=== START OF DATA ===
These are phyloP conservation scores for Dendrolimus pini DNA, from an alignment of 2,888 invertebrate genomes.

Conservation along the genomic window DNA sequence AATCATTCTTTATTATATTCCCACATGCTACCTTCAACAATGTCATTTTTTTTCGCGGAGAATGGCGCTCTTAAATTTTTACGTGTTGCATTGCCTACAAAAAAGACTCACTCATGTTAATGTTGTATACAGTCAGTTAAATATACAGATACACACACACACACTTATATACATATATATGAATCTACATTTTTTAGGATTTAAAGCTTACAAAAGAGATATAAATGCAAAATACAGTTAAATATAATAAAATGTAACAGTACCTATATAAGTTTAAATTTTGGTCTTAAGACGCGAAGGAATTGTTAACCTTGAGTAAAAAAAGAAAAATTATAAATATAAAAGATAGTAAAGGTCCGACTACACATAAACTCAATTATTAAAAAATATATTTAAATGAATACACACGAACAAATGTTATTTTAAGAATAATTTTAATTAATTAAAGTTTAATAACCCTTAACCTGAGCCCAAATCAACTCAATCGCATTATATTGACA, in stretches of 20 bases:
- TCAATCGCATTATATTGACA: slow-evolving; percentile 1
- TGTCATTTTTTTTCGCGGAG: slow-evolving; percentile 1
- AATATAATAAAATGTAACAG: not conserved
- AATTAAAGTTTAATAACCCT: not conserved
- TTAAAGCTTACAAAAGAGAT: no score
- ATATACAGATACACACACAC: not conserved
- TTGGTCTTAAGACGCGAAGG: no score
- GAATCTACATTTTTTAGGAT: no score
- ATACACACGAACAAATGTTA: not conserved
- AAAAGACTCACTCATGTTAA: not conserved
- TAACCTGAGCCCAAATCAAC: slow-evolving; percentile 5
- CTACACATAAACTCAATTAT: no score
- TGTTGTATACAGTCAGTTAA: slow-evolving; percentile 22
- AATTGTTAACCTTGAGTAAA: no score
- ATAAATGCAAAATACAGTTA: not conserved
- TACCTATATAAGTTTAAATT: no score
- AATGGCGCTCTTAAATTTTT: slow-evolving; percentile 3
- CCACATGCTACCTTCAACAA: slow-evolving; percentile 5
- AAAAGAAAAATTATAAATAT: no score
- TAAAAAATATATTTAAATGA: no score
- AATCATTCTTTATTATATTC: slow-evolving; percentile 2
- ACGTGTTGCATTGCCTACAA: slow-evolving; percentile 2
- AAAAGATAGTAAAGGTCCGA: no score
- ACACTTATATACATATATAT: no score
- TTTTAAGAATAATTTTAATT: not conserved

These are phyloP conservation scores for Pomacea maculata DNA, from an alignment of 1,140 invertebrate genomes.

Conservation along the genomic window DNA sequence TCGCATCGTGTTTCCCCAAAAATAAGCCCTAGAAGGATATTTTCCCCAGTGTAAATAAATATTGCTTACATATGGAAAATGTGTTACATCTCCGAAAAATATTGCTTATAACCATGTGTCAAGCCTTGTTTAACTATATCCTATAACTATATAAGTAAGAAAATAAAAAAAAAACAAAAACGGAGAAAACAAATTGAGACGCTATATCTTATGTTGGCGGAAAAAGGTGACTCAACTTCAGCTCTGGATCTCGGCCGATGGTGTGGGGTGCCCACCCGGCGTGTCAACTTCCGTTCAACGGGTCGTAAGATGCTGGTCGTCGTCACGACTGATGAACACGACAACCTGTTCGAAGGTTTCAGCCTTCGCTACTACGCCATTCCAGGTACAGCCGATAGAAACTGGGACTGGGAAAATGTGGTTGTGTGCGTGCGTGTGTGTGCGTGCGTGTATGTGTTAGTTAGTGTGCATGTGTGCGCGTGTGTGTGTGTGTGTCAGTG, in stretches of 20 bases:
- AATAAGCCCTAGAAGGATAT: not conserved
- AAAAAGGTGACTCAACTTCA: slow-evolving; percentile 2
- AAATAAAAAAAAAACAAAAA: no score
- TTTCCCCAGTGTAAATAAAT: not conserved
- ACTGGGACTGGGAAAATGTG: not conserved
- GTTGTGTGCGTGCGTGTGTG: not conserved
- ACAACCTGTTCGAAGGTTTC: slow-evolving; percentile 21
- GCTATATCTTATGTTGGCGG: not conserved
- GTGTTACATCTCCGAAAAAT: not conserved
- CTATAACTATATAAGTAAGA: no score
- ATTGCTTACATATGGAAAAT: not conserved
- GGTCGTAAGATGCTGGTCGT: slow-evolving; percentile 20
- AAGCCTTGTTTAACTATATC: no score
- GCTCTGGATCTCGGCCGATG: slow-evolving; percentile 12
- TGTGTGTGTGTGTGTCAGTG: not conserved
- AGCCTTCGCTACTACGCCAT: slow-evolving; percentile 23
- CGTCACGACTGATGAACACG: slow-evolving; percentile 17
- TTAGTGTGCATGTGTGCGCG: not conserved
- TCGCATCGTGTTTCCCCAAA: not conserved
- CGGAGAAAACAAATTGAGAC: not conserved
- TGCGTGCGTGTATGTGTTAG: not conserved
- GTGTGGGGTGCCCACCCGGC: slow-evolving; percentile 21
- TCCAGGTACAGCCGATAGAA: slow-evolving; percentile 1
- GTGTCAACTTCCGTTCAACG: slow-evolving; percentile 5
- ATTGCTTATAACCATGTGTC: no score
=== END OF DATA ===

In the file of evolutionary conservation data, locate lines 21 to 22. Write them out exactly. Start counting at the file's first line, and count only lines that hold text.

- AAAAGAAAAATTATAAATAT: no score
- TAAAAAATATATTTAAATGA: no score